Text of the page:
Since I claimed to want Jesus to be Lord of my life, I wanted Him to be the Lord of my teaching philosophy. I wanted this not to be an “add-on” or an addition to the house; I wanted it to be at the very foundation   I wanted this philosophy to be connected to multiplying images of God.

My teaching philosophy statement is posted on my UVA homepage – so this is digitally quite visible, not buried somewhere in an administrator’s file cabinet, it reads:

“My colleagues in the Department of Religious Studies might contend that the most prominent image or picture of the Christian faith is the crucifix. For me, as a teacher, it is the picture of Jesus washing the feet of his disciples. The scene illustrates the upside-down and paradoxical biblical principle of leadership: the one who leads should be willing to serve; if you want to be first, you line up last.”

I endeavor to apply that picture to my teaching: if I want best to lead a class of students, I should be willing to serve them. My authority is linked to my willingness to serve my students.

No matter what I teach, I think it’s possible to serve my students and to let them know that I’m  a follower of Jesus. First I do this by example, and in teaching economics, I can reference scriptural principles in a way that signals to students that I take the Bible seriously, not as a dead and worthless book.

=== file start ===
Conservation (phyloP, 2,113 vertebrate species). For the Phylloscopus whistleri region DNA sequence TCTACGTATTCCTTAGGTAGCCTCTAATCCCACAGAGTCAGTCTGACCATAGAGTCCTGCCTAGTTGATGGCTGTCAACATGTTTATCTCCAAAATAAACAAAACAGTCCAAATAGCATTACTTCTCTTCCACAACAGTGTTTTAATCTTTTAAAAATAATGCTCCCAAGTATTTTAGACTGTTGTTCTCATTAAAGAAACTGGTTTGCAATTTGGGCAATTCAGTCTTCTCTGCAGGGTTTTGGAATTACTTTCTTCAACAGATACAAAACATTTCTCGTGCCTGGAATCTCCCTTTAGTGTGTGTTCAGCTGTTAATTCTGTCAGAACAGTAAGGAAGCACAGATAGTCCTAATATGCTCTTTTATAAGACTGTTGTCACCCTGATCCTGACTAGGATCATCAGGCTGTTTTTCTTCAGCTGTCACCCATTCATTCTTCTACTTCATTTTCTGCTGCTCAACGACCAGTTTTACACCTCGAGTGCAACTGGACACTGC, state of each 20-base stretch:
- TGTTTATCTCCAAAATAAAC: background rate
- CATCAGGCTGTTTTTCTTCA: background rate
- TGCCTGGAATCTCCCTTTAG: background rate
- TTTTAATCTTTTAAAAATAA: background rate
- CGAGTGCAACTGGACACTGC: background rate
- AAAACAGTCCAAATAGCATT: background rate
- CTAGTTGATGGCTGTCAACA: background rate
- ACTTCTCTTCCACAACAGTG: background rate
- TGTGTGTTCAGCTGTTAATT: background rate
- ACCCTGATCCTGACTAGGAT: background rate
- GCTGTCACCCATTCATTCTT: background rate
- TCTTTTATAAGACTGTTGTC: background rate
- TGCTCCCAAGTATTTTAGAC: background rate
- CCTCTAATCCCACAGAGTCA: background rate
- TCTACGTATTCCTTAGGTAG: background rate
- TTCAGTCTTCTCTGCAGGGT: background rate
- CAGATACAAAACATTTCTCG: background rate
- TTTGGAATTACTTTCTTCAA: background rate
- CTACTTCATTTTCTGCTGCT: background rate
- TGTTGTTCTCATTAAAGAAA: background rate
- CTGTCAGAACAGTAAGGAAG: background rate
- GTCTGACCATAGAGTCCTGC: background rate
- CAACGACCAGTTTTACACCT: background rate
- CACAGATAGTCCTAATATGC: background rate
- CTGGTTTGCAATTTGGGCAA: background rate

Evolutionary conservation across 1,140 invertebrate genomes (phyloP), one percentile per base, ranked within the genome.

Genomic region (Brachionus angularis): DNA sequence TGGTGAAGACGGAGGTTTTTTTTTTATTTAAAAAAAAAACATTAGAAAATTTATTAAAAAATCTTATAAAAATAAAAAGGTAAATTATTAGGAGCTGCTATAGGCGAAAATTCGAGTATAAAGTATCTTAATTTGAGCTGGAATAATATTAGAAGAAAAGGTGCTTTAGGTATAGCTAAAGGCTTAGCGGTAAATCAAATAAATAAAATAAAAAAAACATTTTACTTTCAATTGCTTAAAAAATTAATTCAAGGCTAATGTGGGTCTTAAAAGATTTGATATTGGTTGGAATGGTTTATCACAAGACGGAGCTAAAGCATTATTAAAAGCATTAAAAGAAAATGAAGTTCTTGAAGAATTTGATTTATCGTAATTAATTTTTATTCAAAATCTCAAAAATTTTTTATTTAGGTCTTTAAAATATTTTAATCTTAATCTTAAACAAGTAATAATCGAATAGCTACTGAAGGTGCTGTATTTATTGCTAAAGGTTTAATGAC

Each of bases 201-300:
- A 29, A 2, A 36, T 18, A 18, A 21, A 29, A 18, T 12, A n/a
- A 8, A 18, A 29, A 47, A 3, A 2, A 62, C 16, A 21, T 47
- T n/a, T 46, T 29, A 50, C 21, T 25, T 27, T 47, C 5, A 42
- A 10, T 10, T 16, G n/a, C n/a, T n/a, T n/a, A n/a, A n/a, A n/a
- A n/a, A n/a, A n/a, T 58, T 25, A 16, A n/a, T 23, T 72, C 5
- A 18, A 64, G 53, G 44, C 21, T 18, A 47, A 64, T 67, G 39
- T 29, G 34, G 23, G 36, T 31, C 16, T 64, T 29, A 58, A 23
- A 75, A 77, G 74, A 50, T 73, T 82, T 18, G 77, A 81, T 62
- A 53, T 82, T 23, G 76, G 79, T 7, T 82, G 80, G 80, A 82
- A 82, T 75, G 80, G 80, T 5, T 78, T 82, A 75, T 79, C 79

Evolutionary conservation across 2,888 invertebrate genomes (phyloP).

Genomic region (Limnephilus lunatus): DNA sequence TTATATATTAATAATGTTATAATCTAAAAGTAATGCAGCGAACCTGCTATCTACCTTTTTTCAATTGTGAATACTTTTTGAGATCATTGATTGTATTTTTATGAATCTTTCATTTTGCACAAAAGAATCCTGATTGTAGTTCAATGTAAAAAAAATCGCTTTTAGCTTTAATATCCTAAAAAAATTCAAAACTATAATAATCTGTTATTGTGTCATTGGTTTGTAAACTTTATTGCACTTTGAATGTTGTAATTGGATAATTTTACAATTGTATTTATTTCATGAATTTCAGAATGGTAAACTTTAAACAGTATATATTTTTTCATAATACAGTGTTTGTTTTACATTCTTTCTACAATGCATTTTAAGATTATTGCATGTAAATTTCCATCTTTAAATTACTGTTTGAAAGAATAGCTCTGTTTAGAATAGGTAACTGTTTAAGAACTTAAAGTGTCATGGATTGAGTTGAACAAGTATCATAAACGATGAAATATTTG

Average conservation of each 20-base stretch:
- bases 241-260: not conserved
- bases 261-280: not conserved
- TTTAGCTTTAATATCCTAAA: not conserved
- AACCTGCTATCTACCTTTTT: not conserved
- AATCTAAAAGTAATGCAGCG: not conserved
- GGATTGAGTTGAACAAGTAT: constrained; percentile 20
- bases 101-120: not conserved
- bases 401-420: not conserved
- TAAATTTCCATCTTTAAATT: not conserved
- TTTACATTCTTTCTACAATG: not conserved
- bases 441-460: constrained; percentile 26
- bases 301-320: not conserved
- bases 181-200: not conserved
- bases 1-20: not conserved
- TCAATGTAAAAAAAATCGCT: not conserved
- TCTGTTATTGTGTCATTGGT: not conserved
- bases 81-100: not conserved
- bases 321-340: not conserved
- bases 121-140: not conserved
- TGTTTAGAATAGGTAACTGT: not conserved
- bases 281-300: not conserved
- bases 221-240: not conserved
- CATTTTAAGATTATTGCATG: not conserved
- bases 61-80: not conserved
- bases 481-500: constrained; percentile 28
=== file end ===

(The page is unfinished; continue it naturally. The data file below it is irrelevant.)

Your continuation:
The development of a Christian teaching philosophy turned out to be a very important event in my professional life. There are many times when I am about to short-change a student, or take an action that builds me up or makes my life easier—and then I am convicted by this image of Jesus washing His disciples’ feet.

One of the most profound and sobering teachings of the Christian faith is that I can serve Jesus indirectly by serving others directly—especially the students I have the privilege of teaching.